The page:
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FirstNet’s Dedicated Public Safety Broadband Network is Driving Innovation for Law Enforcement

January 29, 2020

This blog is a repost from the New York State Association of Chiefs of Police Chief’s Chronicle, originally published in December 2019. The original article can be accessed here.

The last decade has brought about rapid advances in technology that have changed our daily lives. The first smartphones hit the streets in 2007, and today nearly every American has at least one in their pocket.

Police chiefs nationwide have also steadily increased their departments’ use of mobile broadband technology over the last ten years to help capture and share information and coordinate responses during both routine and emergency situations. But with the rise of consumer’s use of data via smartphones, commercial networks have become heavily congested and law enforcement often has to compete for a connection.  This might be why your phone has four bars and you still cannot make a call, your local cell site might be at capacity.

This is one reason why public safety officials called for their own dedicated nationwide public safety broadband network.  In 2012, Congress heard the call and passed legislation creating the First Responder Network Authority (FirstNet Authority) and charged the agency with ensuring the delivery of the nationwide public safety broadband network, known as FirstNet. At the heart of the FirstNet effort is the need for a reliable communications platform for public safety to make use of mobile devices and apps that support them in the field. With a reliable broadband network, law enforcement officers can take advantage of new technologies to help protect communities and keep themselves safe even when commercial cellular networks become congested.

As technology use increases, large and small law enforcement agencies across New York require the mission critical broadband network to easily support interoperable communications and to stay connected across distances, jurisdictions, and public safety disciplines. This is particularly important in New York, where police agencies face a unique operational landscape. Many times officers need to communicate with agencies across five other neighboring States. In the future, international cross-border communications might also be aided by public safety broadband as Canada is working to deploy its own network for first responders with the same broadband frequencies used in the United States.

FirstNet designed for public safety use

Today, FirstNet is available nationwide with more than 9,800 public safety agencies using nearly 900,000 connections. FirstNet is being used to support first responders from law enforcement, fire, EMS, emergency managers, as well as those entities that support emergency response like schools and hospitals. The network has played a vital role in keeping law enforcement connected during critical events and emergencies, including both manmade and natural:

  • Severe weather events like flooding where infrastructure maybe damaged,
  • School shootings campus lockdowns that instantly reach network capacity,
  • New York State Fair in Syracuse which strains law enforcement communications in crowd situations,
  • Orange County International Airshow that involves difficult terrain and crowds, and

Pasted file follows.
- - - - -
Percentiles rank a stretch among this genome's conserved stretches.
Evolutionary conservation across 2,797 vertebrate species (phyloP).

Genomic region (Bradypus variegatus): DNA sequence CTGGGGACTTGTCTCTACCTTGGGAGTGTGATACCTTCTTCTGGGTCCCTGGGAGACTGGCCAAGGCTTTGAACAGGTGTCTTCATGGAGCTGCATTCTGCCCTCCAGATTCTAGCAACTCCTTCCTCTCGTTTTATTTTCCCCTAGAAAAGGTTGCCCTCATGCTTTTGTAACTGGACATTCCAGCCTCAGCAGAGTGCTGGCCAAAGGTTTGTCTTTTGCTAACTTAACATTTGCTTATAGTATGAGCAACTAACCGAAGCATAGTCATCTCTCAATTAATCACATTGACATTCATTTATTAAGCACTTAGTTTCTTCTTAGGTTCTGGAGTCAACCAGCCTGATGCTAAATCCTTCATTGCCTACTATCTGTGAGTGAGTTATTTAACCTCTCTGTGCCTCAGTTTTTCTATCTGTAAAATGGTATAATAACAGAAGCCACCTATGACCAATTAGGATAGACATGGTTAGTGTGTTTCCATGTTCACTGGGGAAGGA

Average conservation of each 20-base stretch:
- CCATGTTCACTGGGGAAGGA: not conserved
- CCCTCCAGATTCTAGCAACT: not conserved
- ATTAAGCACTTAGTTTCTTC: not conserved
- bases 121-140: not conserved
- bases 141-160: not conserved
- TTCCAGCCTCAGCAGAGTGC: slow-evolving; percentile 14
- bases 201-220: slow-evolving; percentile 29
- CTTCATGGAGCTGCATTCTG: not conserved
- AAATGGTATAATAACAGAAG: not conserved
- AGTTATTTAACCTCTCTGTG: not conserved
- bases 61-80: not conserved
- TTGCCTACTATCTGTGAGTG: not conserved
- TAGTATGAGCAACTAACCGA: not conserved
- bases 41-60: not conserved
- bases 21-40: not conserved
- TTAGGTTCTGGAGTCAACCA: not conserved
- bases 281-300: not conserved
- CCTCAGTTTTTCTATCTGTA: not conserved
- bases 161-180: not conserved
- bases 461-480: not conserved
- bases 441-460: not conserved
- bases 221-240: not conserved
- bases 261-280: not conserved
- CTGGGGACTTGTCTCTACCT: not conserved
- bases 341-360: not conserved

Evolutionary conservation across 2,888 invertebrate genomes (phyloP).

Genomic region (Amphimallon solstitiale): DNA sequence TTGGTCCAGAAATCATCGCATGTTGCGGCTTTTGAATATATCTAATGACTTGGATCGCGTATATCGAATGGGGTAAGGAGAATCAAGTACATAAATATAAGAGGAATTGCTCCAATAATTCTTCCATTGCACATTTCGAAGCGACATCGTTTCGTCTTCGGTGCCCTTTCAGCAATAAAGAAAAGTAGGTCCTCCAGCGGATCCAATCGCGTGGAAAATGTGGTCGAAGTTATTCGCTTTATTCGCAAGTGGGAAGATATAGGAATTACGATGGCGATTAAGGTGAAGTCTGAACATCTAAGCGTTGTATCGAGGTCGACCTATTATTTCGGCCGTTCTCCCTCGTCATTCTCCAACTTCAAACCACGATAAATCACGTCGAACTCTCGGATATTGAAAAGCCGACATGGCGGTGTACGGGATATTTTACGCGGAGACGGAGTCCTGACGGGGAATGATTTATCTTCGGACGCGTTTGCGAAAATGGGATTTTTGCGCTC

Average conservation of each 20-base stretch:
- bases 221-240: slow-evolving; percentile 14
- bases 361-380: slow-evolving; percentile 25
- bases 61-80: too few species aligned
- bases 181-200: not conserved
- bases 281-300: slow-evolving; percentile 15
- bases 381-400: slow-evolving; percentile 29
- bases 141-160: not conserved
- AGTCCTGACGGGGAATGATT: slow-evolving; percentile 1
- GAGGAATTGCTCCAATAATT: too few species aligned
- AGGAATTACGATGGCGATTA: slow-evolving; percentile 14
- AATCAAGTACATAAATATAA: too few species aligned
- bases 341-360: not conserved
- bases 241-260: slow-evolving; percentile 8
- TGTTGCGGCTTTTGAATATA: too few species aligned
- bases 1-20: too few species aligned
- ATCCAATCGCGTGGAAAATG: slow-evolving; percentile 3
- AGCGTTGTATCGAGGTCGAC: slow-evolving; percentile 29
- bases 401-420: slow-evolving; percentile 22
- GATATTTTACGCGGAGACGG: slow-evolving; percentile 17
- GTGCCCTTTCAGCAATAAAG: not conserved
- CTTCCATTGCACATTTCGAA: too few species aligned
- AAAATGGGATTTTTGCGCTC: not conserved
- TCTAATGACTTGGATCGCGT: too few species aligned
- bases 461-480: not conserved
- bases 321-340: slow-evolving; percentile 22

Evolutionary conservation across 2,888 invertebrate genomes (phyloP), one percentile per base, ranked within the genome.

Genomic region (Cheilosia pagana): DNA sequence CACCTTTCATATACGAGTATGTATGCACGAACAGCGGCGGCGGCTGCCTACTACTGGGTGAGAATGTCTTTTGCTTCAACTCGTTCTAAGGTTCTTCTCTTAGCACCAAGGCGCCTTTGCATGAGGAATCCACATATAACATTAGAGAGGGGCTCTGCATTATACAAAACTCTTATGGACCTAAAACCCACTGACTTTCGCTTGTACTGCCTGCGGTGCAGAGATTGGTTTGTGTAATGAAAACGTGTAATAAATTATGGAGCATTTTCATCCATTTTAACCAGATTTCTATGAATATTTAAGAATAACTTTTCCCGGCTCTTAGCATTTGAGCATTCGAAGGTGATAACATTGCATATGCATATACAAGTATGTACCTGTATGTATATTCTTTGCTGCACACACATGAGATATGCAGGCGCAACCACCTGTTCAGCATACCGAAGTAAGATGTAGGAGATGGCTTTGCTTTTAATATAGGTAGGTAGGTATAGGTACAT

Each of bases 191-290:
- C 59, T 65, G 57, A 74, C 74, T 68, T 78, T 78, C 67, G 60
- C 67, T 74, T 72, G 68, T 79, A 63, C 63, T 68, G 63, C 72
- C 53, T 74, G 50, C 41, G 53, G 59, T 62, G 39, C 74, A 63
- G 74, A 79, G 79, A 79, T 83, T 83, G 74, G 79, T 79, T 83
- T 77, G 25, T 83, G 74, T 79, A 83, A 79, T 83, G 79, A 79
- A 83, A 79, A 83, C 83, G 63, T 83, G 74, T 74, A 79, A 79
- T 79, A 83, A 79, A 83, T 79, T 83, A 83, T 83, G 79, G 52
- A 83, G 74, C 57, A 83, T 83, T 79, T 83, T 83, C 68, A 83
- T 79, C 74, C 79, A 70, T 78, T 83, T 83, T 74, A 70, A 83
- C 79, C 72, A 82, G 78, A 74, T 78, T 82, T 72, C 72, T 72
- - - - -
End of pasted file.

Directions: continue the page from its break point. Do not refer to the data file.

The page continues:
• Rural search and rescue missions that happen where coverage is sparse.

The FirstNet Authority’s mission is to ensure the building, deployment and operation of the network. In 2017, AT&T won the contract award through a Federal procurement process to build and operate the FirstNet network. Through this public-private partnership, AT&T is providing priority and preemption for first responders, and building out FirstNet’s high quality Band 14 spectrum specifically reserved for public safety. With Band 14 connecting first responders in over 650 U.S. markets and growing, FirstNet is expanding reliable coverage and capacity throughout New York state and nationwide.

Additionally, to further improve the FirstNet experience, AT&T offers priority and preemption to first responders over its existing network to cover all 50 states, 5 U.S. territories and the District of Columbia, including rural communities and tribal lands. This means that today, FirstNet subscribers have prioritized, interoperable communications nationwide – even when they step outside of their jurisdiction. For example, when Troy Police Chief Brian Owens takes his FirstNet device with him to a meeting in the State of Washington, or Washington DC, or any other U.S. state or territory, he will have the same priority as if he was in his office in downtown Troy, NY. 

FirstNet’s unique capabilities benefit users in New York

In New York, coverage requirements are top of mind for public safety agencies. Part of AT&T’s contract with the FirstNet Authority is to build out the network in rural areas simultaneously with metro areas. The FirstNet Authority and AT&T are working closely with the New York Division of Homeland Security and Emergency Services Office of Interoperable and Emergency Communications (OIEC). Regular meetings and updates occur to monitor the progress of the FirstNet buildout, which includes adding Band 14 equipment to existing cell sites or building new cell sites where public safety identified a need for improved coverage based on calls for service. New towers do not occur over night though – FirstNet cell sites must go through the same state and local processes for new construction which may include obtaining lease agreements, completing local zoning processes, or compliance with environmental protection regulations. FirstNet is just over one and half years into a 5 year build plan and progress is being made.